Publication Date

2014-04-28

Availability

Open access

Embargo Period

2014-04-28

Degree Type

Dissertation

Degree Name

Doctor of Philosophy (PHD)

Department

Teaching and Learning (Education)

Date of Defense

2014-03-31

First Committee Member

Mileidis Gort

Second Committee Member

Jennifer Langer-Osuna

Third Committee Member

Mary Avalos

Fourth Committee Member

Ramón A. Martínez

Abstract

This study examined the ways in which a pair of Spanish/English dual language bilingual education preschool teachers—one teacher who was designated as the model of Spanish and the other teacher the model of English—enacted their bilingualism as they worked cohesively and simultaneously to work toward common instructional goals. Dual language bilingual education is an instructional model wherein bilingualism is promoted among all students regardless of their level of bilingual proficiency, and in which students are instructed a significant amount of the day in a language other than English (García, 2013). Methodologically, I drew on classroom video data, field notes, and other relevant artifacts collected weekly during shared reading activity in the focal classroom over the course of one academic year to document the interactions in which teachers engaged with each other and students. An initial pass of the data allowed me to explore and map out the ways that the teachers coordinated their practices by identifying the instructional targets and instructional strategies that characterized those practices. A subsequent pass of the data aided in characterizing the ways that the teachers drew on their bilingualism within instances of coordinated practice to support their instructional goals. Guided by a translanguaging framework (García, 2009a, 2009b), findings indicate that teachers not only made expected choices about their language practices (i.e., they maintained their designated language), but that other times they also made choices that departed from the expectations of the school’s language policy (e.g., at least one of the teachers used bilingual speech). As such, teachers drew on their own and each other’s bilingualism, manifested through both monolingual and bilingual individual speech and collaborative talk, and a mutual understanding of each language. Teachers’ use of dynamic bilingualism (e.g., drawing on their own and students’ full linguistic repertoires) supported the coordination of their instructional targets and instructional practices. These instances of coordinated practice show teachers taking on multiple discursive roles—ones that support meaning making between the two of them and ones that support meaning making for students. Engaging in, and therefore modeling, dynamic bilingualism provided students with an authentic bilingual experience and may support their meaning making in ways that languaging monolingually could not afford.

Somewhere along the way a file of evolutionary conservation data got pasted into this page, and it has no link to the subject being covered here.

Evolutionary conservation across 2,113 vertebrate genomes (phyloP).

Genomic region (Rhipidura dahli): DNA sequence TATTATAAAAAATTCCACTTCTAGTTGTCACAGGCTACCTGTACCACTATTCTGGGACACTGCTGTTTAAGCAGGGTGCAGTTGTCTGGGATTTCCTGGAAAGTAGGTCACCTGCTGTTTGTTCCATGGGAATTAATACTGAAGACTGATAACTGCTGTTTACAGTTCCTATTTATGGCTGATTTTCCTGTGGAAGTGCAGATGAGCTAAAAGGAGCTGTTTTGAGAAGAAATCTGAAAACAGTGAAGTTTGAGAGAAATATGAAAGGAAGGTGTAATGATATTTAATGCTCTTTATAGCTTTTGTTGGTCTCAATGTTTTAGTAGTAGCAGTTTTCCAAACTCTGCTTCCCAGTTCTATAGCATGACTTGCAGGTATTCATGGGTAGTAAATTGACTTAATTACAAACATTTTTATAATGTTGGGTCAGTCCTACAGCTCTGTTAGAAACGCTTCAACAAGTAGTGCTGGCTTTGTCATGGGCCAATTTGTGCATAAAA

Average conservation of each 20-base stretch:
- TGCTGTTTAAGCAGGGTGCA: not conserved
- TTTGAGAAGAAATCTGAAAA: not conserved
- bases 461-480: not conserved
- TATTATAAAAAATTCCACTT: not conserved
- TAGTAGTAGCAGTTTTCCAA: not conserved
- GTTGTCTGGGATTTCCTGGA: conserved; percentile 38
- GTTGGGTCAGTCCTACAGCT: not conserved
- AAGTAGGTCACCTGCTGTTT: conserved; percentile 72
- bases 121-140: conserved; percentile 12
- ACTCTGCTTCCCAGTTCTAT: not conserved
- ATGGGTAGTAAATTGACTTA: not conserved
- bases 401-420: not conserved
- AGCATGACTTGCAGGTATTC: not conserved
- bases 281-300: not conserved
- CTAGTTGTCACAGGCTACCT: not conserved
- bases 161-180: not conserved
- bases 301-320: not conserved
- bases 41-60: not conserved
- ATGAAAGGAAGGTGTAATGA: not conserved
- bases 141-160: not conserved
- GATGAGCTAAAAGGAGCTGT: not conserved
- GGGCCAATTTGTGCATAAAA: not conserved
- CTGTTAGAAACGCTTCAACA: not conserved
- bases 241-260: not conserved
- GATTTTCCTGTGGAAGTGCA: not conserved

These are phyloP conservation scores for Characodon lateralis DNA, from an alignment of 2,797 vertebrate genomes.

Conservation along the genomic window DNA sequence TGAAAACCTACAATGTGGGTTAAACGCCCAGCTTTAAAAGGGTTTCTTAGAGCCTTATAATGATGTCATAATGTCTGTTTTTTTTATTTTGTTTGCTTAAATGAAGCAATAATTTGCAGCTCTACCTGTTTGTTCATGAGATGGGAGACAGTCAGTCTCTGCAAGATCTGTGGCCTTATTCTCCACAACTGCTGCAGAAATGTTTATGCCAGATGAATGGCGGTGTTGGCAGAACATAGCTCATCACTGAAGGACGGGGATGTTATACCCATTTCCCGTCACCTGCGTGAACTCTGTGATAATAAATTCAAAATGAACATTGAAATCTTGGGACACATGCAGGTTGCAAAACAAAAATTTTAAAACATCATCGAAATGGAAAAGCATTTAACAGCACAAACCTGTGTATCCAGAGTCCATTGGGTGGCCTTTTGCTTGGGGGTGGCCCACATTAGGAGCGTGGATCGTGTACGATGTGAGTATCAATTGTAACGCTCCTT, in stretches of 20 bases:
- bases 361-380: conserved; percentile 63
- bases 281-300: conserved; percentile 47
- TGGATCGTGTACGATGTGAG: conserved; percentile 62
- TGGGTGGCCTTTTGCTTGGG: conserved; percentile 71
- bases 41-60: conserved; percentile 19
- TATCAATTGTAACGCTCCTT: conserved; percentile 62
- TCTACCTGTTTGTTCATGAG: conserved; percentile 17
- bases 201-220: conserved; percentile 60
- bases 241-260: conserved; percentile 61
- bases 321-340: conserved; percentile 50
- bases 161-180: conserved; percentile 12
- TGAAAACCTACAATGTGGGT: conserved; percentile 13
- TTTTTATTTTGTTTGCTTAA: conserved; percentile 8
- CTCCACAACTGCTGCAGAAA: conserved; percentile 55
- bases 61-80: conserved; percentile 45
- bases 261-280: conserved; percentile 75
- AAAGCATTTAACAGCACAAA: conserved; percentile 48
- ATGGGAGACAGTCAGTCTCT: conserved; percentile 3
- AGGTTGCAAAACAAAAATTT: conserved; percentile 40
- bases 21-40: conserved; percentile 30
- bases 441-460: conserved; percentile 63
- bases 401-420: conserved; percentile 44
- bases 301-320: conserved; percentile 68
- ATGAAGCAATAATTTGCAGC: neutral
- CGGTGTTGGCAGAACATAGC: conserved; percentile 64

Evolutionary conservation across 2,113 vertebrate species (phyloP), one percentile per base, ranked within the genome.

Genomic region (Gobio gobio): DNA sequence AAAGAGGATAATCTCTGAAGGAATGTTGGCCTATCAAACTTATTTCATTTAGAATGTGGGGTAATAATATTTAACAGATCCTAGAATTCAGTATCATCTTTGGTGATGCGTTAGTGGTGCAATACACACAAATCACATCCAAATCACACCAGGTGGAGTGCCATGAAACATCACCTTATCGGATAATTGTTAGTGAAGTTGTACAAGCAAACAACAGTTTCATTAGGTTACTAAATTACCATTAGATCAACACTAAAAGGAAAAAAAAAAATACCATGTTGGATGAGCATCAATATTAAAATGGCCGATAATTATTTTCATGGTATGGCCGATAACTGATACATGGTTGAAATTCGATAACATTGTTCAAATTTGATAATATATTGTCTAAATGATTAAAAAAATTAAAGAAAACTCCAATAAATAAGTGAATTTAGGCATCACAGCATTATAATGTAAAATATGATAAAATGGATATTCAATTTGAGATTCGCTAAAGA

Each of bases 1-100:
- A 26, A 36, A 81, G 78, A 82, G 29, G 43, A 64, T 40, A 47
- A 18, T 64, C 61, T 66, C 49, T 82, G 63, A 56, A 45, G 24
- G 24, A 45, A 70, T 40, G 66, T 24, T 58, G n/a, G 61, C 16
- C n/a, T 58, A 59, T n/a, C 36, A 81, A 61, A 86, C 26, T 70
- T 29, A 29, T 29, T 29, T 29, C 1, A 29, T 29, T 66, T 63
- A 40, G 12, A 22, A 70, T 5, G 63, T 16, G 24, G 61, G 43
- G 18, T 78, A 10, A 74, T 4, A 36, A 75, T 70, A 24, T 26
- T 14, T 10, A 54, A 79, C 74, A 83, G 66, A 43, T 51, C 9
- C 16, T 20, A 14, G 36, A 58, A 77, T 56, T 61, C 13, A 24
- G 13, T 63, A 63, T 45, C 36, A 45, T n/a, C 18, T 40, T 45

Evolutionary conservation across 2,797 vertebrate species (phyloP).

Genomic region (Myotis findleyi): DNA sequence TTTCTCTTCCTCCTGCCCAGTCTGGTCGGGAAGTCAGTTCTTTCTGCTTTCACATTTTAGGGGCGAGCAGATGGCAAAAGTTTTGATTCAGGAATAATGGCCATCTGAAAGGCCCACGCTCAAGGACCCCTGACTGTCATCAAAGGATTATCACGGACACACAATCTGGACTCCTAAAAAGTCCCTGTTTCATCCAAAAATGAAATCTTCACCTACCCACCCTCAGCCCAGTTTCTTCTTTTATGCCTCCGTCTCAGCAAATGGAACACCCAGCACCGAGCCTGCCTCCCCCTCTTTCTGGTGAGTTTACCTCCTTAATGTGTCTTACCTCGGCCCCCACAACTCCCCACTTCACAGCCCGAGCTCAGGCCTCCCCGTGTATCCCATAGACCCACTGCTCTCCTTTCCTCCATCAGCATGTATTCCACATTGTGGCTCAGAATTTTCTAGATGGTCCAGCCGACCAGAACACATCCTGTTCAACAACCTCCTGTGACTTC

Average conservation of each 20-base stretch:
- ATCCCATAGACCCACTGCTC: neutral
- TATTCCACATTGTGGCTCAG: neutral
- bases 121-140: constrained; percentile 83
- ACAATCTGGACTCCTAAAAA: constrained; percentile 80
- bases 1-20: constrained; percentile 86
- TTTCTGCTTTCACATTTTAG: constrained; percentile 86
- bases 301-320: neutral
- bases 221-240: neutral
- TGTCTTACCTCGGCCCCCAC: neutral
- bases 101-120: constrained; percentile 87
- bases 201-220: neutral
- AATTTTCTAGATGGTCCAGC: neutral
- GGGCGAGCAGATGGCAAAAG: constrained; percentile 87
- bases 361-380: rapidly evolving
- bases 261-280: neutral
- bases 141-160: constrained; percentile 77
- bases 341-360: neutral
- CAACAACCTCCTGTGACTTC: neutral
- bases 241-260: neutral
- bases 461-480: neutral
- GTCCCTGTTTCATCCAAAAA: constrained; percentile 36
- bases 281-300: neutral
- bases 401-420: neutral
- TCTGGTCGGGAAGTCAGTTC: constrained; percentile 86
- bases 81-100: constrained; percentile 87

Keywords

dual language; bilingualism; preschool; read aloud; translanguaging; coordinated practice

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